One of French designer Damien Langlois-Meurinne’s best-selling creations is a chandelier called Branch, from his Last Night lighting collection. It consists of an angular arrangement of lacquered metal branches and shorter stems at the ends of which are spherical shapes housing light bulbs. The inspiration for its form, he says, was a clear summer night sky. “I wanted to develop the idea of having a multitude of scattered points of luminous dots just like stars,” he explains. In many ways, it is a throwback to his childhood holidays in Greece’s Cycladic islands. “We’d visit little unknown islands like Kimolos, where tourism was still in its infancy,” he recalls. “We’d go to deserted coves and sleep under the stars on the beach. It was quite extraordinary.”
Today, the 43-year-old presents his furniture in his showroom-cum-office in the trendy northern part of Paris’s Marais. Fans of his work include interior designer Muriel Brandolini, former Lanvin creative director Alber Elbaz and French racecar driver Alain Prost. He is sought-after as an interior designer, too. To date, his projects have comprised a house in Saint-Tropez, a flat in Megève and a series of boutiques and day spas in several Chinese cities for Biologique Recherche. This September he was one of the participants in the latest AD Intérieurs showhouse, organized by the French edition of Architectural Digest, for which he created an ultra-sophisticated circular boudoir filled largely with his own custom creations, such as a pair of sleek banquettes and a series of golden rock-like coffee tables.
A 4,300-square-foot apartment on Paris’s Boulevard Saint-Germain counts as his most stunning commission to date. It features a dazzling all-white entry hall, while its master bedroom is enveloped with undulating walls clad in spruce-wood veneer. “They look rather like curtains,” he says, “which brings a real softness and sensuality to the space.”
Langlois-Meurinne’s passion for his profession was triggered at an early age. His family owns a property dating from 1700 surrounded by 2,500 acres of woodland in France’s Dordogne region, where he would construct intricate tree houses with his father. “We’d go to a yard to cut the wood,” he remembers, “and create structures that would last ten years with doors that would lock, where you could sleep.” When he was 17, a friend showed him a book on the work of Philippe Starck and he was immediately hooked. “I could see how from a drawing you would make an object that was not only functional, but also had a poetic quality to it,” he says. “I said to myself, ‘That’s the direction I want to take in life.’ ”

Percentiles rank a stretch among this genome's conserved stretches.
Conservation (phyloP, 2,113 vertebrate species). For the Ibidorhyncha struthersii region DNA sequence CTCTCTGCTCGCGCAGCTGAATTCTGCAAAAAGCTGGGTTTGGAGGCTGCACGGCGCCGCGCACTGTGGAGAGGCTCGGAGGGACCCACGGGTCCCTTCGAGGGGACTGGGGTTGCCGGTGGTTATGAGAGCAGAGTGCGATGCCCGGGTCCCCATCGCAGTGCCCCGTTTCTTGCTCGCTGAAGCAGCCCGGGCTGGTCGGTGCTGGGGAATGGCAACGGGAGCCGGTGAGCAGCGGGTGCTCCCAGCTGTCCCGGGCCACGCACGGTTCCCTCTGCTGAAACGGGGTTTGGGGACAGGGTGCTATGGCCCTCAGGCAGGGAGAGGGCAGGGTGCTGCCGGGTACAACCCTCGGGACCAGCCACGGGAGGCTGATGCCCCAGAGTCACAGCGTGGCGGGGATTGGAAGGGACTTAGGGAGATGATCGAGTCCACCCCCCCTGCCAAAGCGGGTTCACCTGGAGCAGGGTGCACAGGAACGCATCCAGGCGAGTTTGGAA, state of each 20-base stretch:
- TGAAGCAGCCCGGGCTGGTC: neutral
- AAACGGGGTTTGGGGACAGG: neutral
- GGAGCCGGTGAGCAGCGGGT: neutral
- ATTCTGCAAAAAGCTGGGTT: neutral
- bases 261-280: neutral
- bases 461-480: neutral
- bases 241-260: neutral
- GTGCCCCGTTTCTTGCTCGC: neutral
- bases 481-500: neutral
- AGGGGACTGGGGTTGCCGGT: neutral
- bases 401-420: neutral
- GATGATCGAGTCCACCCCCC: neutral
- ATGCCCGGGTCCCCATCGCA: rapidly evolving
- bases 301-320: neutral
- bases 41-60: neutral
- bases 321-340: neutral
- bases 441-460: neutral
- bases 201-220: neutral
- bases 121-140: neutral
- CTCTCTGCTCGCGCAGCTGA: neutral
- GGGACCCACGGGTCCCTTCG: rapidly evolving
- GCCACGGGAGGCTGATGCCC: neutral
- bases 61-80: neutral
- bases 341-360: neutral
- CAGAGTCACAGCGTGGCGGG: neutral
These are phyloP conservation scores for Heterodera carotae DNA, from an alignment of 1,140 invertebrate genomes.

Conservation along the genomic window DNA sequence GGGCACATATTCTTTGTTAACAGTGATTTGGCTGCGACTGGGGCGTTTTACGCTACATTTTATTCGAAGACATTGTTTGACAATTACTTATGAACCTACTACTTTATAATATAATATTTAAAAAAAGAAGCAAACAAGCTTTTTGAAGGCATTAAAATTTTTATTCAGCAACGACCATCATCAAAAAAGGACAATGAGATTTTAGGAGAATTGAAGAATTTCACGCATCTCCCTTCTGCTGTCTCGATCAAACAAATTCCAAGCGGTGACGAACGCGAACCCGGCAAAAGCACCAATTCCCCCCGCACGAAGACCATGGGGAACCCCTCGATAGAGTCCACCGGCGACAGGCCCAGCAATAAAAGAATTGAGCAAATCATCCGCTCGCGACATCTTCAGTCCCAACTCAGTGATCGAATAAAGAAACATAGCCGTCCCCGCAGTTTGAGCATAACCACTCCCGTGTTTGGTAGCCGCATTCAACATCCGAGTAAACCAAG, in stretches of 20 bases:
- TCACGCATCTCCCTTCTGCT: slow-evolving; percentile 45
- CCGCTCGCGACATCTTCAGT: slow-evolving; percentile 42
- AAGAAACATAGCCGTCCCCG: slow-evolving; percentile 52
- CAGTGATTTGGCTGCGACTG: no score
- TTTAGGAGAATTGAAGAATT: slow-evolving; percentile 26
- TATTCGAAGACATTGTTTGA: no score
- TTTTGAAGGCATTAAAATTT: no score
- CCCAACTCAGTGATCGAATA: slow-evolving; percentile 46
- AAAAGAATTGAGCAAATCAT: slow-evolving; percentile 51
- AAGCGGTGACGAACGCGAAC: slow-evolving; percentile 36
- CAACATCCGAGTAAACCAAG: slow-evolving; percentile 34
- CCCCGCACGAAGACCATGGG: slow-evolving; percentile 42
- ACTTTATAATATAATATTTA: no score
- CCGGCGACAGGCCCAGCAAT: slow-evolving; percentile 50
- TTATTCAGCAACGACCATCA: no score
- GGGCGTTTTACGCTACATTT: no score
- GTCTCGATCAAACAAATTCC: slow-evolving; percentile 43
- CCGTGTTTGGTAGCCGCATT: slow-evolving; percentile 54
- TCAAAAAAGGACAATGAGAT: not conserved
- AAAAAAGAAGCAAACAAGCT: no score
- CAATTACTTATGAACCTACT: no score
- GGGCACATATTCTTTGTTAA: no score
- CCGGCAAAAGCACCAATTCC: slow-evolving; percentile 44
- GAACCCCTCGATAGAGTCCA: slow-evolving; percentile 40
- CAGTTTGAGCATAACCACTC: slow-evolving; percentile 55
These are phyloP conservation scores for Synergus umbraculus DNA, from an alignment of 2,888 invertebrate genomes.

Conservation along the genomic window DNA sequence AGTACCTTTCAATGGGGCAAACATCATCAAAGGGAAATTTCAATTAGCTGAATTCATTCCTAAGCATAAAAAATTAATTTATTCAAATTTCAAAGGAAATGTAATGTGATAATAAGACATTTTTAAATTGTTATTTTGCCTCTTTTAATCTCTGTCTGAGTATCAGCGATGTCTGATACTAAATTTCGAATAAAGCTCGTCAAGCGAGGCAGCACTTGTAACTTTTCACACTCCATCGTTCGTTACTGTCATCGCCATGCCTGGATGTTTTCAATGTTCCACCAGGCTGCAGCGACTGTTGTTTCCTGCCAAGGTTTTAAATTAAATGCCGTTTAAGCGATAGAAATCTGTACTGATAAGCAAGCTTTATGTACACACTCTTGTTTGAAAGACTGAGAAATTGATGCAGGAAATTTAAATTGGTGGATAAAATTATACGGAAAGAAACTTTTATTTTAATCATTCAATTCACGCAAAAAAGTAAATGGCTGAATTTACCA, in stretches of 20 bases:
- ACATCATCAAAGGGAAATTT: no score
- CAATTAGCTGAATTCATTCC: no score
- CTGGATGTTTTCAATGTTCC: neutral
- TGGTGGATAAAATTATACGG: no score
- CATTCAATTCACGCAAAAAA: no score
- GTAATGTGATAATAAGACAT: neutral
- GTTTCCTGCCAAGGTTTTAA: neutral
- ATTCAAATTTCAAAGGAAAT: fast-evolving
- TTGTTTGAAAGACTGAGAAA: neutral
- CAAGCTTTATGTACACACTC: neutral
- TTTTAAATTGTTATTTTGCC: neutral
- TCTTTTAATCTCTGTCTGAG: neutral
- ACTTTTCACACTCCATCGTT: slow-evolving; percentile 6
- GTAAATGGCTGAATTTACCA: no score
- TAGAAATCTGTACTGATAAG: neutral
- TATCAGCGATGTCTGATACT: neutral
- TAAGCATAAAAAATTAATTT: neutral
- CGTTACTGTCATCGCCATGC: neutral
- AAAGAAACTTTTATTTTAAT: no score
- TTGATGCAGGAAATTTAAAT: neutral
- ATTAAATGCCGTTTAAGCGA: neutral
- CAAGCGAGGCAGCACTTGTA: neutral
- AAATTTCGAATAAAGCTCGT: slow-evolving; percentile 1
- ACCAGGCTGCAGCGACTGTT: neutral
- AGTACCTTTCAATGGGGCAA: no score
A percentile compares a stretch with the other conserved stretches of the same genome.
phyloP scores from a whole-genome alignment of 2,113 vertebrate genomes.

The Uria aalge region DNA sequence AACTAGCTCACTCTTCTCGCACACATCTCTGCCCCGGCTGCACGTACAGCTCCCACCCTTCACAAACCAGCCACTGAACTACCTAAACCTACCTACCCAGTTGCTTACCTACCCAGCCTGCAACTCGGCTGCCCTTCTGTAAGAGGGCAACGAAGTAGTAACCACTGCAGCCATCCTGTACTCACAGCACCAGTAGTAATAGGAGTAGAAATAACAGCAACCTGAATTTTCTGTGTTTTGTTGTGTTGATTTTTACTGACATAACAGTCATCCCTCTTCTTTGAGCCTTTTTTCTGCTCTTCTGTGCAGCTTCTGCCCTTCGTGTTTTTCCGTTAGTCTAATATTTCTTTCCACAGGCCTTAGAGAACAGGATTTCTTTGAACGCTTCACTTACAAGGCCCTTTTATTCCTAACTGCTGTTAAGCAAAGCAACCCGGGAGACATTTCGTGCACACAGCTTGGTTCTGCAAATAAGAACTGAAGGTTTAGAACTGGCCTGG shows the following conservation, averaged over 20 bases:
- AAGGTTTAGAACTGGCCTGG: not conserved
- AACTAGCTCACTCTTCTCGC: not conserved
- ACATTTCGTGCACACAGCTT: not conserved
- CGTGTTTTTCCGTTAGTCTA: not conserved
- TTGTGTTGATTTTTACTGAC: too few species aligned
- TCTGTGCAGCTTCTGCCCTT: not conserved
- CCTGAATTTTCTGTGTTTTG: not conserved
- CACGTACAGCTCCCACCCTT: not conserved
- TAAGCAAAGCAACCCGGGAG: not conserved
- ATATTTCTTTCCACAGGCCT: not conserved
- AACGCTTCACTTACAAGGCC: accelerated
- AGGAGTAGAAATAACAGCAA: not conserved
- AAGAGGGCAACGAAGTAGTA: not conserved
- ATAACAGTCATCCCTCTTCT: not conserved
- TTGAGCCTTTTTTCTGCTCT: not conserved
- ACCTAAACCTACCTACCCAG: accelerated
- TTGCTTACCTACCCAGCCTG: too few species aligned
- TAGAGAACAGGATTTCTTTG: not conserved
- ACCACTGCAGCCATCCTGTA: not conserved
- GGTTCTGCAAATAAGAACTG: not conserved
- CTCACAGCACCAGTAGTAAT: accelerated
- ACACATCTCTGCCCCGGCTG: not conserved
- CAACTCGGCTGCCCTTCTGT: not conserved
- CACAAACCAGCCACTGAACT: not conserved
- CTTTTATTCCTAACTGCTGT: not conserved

After graduating from the distinguished École Camondo, in Paris, he worked for three years on interiors projects in the office of Christian Liaigre, setting up his own firm, Agence DL-M, in 2003. One of his early clients was the German fabric company Zimmer + Rohde, which asked him to design a line of furniture for them. Other collections followed for both Sé London and Pouenat. “His work is very ethereal, pared-down, elegant and beautifully proportioned,” says Pouenat CEO Jacques Rayet. “His products are visually striking, but never overwhelming.”
A large number of them are named after the titles of songs. There is the Close To Me console for the classic by the Cure, the Past in Present dining chair for the Feist single and the See Me Now mirror for the Kanye West hit. The latter looks like a kind of gigantic silver squiggle. “It reminds me of a car’s frozen windshield that you scrape with your finger to try to see through,” notes Langlois-Meurinne, who likes to dream up looking glasses. “Apart from their reflective surfaces, these are objects with few constraints,” he declares. “So they offer a great possibility for expression.”
“His work is ethereal, pared-down, elegant and beautifully proportioned.”
Another constant in his work is the influence of nature. “It’s the starting point for everything I do,” he asserts. “I think it’s impossible to come up with an extraterrestrial form.” The interiors he creates are often populated with papier-mâché animal sculptures or framed insects and butterflies. Even his favorite vintage design — the quirkily sculptural Penguin lounge chair by Danish designer Theo Ruth — bears the name of an animal. “It’s expressive, endearing and elegant,” he says of the 1957 classic.
His approach to interior design is also largely based on the juxtaposition of contrasts. While the actual architecture of his rooms is often very rational and rectilinear, the furniture he places in them largely incorporates more rounded, curvaceous forms. He is a fan of niches and alcoves (“They help to create intimacy”), postwar Italian and Scandinavian design and the color blue. “I have a very strong attachment to the sea and the Mediterranean,” say the designer an avid kitesurfer who regularly travels to such exotic spots as Cape Verde, off the northwest coast of Africa, to practice the sport. Probably most important of all for him, however, is the possibility to work with fine craftsmen: “For me, the intervention of the artisan’s hand is decisive. It undeniably gives an object a soul.”
The desire to endow his spaces with a sense of spirit no doubt also explains his rejection of what is probably modernism’s most famous dogma — Ludwig Mies van der Rohe’s legendary “Less is More.” “I’m not certain that people want such purity nowadays,” he says. “We’re not ascetics and no longer aspire to live in completely bare interiors. For me,” he concludes, “the real goal is to find a subtle balance between simplicity and a healthy dose of sophistication.”